Customer satisfaction and service care are every day pushing professionals in the water industry to seek to improve their performance, lowering costs and increasing the provided service level. Process Benchmarking is generally recognised as a systematic mechanism of comparing one's own utility with other utilities or businesses with the intent of self-improvement by adopting structures or methods used elsewhere. The IWA Task Force on Benchmarking, operating inside the Statistics and Economics Committee, has been committed to developing a general accepted concept of Process Benchmarking to support water decision-makers in addressing issues of efficiency. In a first step the Task Force disseminated among the Committee members a questionnaire focused on providing suggestions about the kind, the evolution degree and the main concepts of Benchmarking adopted in the represented Countries. A comparison among the guidelines adopted in The Netherlands and Scandinavia has recently challenged the Task Force in drafting a methodology for a worldwide process benchmarking in water industry. The paper provides a framework of the most interesting benchmarking experiences in the water sector and describes in detail both the final results of the survey and the methodology focused on identification of possible improvement areas. PMID:11547972

Parena, R; Smeets, E

2001-01-01

348

Pool critical assembly pressure vessel facility benchmark  

SciTech Connect

This pool critical assembly (PCA) pressure vessel wall facility benchmark (PCA benchmark) is described and analyzed in this report. Analysis of the PCA benchmark can be used for partial fulfillment of the requirements for the qualification of the methodology for pressure vessel neutron fluence calculations, as required by the US Nuclear Regulatory Commission regulatory guide DG-1053. Section 1 of this report describes the PCA benchmark and provides all data necessary for the benchmark analysis. The measured quantities, to be compared with the calculated values, are the equivalent fission fluxes. In Section 2 the analysis of the PCA benchmark is described. Calculations with the computer code DORT, based on the discrete-ordinates method, were performed for three ENDF/B-VI-based multigroup libraries: BUGLE-93, SAILOR-95, and BUGLE-96. An excellent agreement of the calculated (C) and measures (M) equivalent fission fluxes was obtained. The arithmetic average C/M for all the dosimeters (total of 31) was 0.93 {+-} 0.03 and 0.92 {+-} 0.03 for the SAILOR-95 and BUGLE-96 libraries, respectively. The average C/M ratio, obtained with the BUGLE-93 library, for the 28 measurements was 0.93 {+-} 0.03 (the neptunium measurements in the water and air regions were overpredicted and excluded from the average). No systematic decrease in the C/M ratios with increasing distance from the core was observed for any of the libraries used.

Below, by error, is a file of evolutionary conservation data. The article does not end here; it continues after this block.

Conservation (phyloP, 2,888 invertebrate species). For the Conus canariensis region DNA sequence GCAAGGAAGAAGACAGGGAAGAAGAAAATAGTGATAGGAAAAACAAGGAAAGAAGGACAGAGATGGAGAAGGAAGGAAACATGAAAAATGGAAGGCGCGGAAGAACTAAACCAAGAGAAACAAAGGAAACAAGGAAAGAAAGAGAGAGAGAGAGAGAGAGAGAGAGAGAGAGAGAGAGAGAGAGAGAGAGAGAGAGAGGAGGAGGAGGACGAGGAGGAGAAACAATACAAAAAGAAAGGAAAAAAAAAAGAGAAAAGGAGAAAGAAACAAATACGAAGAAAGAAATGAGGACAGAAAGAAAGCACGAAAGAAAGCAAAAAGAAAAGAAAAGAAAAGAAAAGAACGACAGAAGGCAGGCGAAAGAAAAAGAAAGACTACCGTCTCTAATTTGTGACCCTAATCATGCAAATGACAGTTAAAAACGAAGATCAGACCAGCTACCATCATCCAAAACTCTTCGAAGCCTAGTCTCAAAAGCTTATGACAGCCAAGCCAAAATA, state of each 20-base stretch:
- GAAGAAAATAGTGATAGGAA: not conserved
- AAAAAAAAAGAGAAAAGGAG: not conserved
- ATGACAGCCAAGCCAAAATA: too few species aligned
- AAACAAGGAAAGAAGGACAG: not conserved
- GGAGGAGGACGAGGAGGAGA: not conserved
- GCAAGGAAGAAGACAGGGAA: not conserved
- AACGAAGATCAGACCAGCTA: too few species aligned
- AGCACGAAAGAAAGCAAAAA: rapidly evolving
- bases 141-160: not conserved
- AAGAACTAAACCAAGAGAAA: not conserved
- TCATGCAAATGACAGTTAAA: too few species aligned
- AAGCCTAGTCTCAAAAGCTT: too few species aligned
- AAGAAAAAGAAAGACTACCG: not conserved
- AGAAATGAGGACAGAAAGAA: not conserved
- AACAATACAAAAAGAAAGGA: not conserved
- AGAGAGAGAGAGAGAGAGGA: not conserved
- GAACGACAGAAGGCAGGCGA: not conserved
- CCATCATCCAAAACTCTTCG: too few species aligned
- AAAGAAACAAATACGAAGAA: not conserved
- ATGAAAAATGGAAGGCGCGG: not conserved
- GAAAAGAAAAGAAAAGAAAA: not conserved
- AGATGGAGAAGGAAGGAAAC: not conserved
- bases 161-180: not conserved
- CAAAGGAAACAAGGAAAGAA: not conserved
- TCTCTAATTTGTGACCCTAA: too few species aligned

Remec, I.; Kam, F.B.K. [Oak Ridge National Lab., TN (United States)

1997-07-01

349

Benchmarking infrastructure for mutation text mining  

PubMed Central

Background Experimental research on the automatic extraction of information about mutations from texts is greatly hindered by the lack of consensus evaluation infrastructure for the testing and benchmarking of mutation text mining systems. Results We propose a community-oriented annotation and benchmarking infrastructure to support development, testing, benchmarking, and comparison of mutation text mining systems. The design is based on semantic standards, where RDF is used to represent annotations, an OWL ontology provides an extensible schema for the data and SPARQL is used to compute various performance metrics, so that in many cases no programming is needed to analyze results from a text mining system. While large benchmark corpora for biological entity and relation extraction are focused mostly on genes, proteins, diseases, and species, our benchmarking infrastructure fills the gap for mutation information. The core infrastructure comprises (1) an ontology for modelling annotations, (2) SPARQL queries for computing performance metrics, and (3) a sizeable collection of manually curated documents, that can support mutation grounding and mutation impact extraction experiments. Conclusion We have developed the principal infrastructure for the benchmarking of mutation text mining tasks. The use of RDF and OWL as the representation for corpora ensures extensibility. The infrastructure is suitable for out-of-the-box use in several important scenarios and is ready, in its current state, for initial community adoption. PMID:24568600

2014-01-01

350